Friday, April 25, 2014
BOSTON - As prosecutors weigh charges in the Boston Marathon bombings, the same laws used successfully in deadly terrorist acts such as the Oklahoma City bombing and the first World Trade Center attack may be at the top of their list.
In a photo provided by amateur photographer and Taunton, Mass., resident Bob Leonard, suspects Dzhokhar and Tamerlan Tsarnaev are clearly visible in the background, side by side and wearing baseball caps.
Bob Leonard/The Associated Press
For complete coverage of the Boston Marathon bombings and manhunt, click here.
Terrorism cases brought over the past 20 years show there are a number of federal statutes that could be applied, including counts of conspiracy to use or actual use of a weapon of mass destruction, both of which are punishable by death.
Dzhokar Tsarnaev, the 19-year-old suspect in the Boston attack, is being held in a Boston hospital where he is in serious condition after being taken into custody Friday. In the April 15 bombing, three people were killed and more than 170 injured by two explosions seconds apart near the finish line.
The suspect's elder brother, Tamerlan, 26, was later killed in a confrontation with police. The two men were pursued as part of a sprawling four-day manhunt, during which one police officer was killed and another wounded in exchanges of gunfire.
Even in cases matching the brutality of the Boston bombings and their aftermath, there is a mixed record of those prosecuted under federal terror statutes when it comes to obtaining a sentence of life, or death. The one consistent thread over the years, however, has been that most cases result in convictions.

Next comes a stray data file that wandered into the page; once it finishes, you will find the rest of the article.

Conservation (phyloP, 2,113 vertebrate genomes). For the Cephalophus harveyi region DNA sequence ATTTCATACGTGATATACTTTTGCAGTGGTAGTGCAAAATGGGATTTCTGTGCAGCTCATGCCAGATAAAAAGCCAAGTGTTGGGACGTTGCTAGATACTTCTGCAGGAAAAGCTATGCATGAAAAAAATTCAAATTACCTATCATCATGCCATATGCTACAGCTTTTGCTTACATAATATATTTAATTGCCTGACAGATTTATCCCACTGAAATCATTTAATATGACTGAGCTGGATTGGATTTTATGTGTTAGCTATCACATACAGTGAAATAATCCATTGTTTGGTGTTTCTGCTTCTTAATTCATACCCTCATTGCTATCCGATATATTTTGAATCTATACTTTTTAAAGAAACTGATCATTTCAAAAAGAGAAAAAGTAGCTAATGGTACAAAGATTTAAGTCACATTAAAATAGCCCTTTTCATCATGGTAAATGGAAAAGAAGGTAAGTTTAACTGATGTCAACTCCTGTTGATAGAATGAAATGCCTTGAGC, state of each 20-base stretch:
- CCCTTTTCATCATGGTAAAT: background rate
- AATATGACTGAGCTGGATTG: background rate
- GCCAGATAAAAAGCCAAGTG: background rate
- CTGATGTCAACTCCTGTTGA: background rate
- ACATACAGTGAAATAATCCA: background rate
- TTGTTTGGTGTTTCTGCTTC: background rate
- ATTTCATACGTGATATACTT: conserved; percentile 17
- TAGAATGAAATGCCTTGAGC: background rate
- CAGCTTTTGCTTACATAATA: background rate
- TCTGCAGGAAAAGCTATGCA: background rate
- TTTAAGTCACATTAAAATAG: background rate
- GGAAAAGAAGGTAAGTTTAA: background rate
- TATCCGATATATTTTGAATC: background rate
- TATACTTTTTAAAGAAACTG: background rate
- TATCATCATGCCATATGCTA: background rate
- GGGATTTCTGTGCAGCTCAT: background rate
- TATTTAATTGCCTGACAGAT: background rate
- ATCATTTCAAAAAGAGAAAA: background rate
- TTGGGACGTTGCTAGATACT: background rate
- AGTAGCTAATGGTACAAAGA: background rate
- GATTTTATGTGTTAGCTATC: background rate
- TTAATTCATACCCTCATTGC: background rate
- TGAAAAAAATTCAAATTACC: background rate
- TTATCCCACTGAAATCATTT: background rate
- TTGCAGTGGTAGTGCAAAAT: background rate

Timothy McVeigh, accused in the 1995 Oklahoma City bombing, was found guilty of 11 crimes, including conspiracy and the use of a weapon of mass destruction for detonating a bomb outside a federal building that killed 168 people and injured more than 800.
Ramzi Yousef, who assembled a team of colleagues and the supplies to build a 1,200-pound bomb used in the 1993 World Trade Center bombing, was convicted of conspiracy and other terrorism charges for the attack which at the time was the worst terrorist incident ever on U.S. soil.
McVeigh was executed, while Yousef was sentenced to life plus 240 years in prison for the bombing, which killed six and injured more than 1,000. His sentence also stemmed from his role in a separate plot to bomb more than a dozen U.S. jetliners over the Pacific during the same day.
Yousef is serving his sentence in the federal Administrative Maximum facility in Florence, Colo., the same facility that houses McVeigh's co-conspirator, Terry Nichols, who is also serving a life term.
Faisal Shahzad, accused of a foiled plot to blow up his Nissan Pathfinder in New York's Times Square on May 1, 2010, was charged with conspiracy to detonate an improvised explosive and incendiary device; attempted use of a weapon of mass destruction; using a destructive device in connection with an attempted crime of violence and possession and use of a firearm, as well as attempted act of terrorism transcending national boundaries.
Shahzad, a former financial analyst, would later plead guilty and admit to receiving training and funding from the Pakistan Taliban. He was sentenced to life in prison.
Adis Medunjanin, charged in a conspiracy to detonate bombs in New York City subways, was indicted on a weapon of mass destruction count and other terrorism charges. He was convicted and sentenced to life in prison.
The blasts near Boston's Copley Square occurred as thousands of marathon runners were finishing the race. Among the dead was an 8-year-old from the Dorchester neighborhood, Martin Richard. The family of Krystle Campbell of Medford, Mass., identified the 29-year-old as another person who died in the blast. The third person, Lu Lingzi, was a graduate student at Boston University, the school said.
Of the injured, many were hospitalized with lower-extremity wounds from bombs laden with pellets and nail-like shrapnel. At least 11 people underwent amputations, hospital officials said.
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